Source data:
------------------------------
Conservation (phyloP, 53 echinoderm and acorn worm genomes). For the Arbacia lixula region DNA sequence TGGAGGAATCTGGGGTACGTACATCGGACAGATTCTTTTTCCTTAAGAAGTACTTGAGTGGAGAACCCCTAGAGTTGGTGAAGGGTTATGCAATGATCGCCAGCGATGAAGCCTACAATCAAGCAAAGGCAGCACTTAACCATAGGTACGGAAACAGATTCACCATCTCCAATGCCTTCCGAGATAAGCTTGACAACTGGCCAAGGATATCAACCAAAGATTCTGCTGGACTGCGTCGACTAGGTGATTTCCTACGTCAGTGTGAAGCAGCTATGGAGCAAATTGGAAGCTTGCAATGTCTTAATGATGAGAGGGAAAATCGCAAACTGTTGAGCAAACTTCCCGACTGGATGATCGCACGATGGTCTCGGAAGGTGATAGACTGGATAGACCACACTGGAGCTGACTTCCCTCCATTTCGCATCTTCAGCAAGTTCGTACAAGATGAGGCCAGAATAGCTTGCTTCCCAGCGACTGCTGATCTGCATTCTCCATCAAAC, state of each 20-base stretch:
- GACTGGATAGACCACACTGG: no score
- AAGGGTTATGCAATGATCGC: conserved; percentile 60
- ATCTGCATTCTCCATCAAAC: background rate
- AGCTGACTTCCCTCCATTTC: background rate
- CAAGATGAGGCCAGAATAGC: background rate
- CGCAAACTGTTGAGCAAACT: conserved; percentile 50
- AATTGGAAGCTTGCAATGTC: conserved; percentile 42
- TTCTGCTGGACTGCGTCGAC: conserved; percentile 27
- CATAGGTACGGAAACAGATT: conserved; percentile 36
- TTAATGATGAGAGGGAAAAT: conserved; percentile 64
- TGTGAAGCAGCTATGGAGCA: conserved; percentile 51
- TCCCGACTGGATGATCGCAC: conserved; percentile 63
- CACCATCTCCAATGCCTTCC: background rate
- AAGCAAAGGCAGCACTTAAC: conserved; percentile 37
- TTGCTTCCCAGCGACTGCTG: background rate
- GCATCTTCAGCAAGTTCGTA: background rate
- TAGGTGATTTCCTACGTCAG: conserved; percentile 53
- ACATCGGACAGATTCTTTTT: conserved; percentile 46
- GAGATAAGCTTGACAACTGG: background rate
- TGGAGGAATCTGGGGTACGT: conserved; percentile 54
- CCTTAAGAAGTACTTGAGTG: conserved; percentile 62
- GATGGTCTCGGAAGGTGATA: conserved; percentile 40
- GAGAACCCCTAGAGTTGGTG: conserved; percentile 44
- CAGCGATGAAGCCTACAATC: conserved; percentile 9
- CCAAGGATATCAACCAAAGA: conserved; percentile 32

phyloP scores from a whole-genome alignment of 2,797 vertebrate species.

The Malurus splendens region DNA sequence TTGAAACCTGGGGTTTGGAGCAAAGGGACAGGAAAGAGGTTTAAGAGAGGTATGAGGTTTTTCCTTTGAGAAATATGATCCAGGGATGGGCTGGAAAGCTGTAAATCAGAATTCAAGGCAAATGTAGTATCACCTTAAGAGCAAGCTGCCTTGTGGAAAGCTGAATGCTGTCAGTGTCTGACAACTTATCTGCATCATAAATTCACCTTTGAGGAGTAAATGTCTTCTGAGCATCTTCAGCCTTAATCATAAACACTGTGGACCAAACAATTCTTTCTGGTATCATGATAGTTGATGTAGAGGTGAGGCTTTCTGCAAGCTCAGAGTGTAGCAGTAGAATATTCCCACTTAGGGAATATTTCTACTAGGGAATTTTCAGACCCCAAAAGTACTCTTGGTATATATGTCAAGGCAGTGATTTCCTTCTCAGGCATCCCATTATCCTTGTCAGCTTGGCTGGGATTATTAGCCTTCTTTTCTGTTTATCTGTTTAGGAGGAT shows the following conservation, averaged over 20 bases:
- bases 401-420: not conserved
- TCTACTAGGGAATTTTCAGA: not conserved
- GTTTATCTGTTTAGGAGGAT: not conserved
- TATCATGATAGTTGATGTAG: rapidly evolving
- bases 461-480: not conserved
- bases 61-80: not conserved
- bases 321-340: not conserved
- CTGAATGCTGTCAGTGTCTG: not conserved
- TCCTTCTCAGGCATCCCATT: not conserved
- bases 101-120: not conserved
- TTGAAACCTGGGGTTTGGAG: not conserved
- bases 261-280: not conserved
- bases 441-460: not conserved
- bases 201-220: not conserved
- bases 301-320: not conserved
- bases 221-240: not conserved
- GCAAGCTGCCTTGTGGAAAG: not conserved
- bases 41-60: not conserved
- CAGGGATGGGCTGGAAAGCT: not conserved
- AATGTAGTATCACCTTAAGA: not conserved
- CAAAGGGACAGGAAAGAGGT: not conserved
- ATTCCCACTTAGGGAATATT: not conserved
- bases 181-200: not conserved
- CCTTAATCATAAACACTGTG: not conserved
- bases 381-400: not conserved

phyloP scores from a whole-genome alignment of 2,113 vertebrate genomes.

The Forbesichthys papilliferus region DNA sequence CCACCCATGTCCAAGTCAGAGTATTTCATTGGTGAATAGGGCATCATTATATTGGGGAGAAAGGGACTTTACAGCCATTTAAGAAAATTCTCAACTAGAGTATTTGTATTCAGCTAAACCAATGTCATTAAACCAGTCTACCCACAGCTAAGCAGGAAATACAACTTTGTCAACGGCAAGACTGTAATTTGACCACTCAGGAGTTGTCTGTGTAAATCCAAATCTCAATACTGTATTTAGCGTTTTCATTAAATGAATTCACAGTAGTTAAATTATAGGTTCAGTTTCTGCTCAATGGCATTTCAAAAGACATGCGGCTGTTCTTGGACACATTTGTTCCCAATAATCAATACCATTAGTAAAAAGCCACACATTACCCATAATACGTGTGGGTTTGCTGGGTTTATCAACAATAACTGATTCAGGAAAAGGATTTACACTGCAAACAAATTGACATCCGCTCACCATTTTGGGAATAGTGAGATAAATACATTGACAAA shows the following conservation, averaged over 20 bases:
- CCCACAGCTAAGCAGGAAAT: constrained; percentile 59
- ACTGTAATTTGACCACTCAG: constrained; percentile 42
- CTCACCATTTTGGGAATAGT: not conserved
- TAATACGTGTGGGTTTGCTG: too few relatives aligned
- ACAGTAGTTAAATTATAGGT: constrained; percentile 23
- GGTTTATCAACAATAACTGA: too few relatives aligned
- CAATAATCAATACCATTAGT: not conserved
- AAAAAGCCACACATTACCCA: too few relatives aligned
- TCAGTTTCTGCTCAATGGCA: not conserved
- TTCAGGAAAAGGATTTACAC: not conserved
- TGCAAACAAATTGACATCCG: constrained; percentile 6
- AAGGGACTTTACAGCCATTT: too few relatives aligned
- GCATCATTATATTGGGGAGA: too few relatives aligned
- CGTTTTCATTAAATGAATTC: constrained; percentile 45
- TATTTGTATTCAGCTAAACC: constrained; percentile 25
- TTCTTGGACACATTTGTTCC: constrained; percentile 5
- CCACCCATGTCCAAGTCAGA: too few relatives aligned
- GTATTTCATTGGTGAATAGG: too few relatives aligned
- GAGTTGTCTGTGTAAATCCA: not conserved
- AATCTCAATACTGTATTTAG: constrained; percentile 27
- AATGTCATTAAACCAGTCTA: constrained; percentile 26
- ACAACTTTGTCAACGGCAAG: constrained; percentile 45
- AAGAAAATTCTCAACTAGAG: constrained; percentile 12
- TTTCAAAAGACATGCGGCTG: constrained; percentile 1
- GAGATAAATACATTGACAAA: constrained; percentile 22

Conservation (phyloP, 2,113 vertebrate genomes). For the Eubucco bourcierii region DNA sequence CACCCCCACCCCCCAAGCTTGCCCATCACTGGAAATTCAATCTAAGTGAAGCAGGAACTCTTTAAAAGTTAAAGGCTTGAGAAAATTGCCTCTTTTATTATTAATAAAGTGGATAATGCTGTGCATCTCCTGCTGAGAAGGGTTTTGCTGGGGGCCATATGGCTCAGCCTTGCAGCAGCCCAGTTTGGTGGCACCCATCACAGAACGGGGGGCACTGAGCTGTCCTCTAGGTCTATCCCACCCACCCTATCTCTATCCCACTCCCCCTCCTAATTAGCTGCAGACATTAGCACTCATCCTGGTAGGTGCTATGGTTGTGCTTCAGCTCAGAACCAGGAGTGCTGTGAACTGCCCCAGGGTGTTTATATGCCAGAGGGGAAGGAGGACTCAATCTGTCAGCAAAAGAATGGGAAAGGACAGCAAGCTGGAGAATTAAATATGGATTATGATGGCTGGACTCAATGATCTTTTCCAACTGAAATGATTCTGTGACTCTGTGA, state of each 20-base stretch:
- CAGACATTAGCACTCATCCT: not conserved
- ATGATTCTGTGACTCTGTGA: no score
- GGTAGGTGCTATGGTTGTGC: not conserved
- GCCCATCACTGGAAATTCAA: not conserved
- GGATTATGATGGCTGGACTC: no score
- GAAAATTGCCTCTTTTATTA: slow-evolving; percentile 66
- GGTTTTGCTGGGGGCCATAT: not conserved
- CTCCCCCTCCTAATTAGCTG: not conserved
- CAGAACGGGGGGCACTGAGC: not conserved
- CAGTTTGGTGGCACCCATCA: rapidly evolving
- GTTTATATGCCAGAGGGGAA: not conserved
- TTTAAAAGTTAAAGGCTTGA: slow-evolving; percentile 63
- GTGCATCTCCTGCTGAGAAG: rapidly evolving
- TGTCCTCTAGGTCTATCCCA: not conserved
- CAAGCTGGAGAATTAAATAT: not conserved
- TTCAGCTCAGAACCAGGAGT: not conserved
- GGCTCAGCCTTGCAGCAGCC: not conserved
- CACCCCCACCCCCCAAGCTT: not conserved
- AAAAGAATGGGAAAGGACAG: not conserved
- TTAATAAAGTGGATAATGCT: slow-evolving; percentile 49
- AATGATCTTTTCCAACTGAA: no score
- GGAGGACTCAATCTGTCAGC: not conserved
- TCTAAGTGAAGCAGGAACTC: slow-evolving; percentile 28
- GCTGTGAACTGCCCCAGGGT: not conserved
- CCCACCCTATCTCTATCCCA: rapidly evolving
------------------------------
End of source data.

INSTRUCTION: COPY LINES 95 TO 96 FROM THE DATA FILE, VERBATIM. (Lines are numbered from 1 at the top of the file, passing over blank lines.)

- TGTCCTCTAGGTCTATCCCA: not conserved
- CAAGCTGGAGAATTAAATAT: not conserved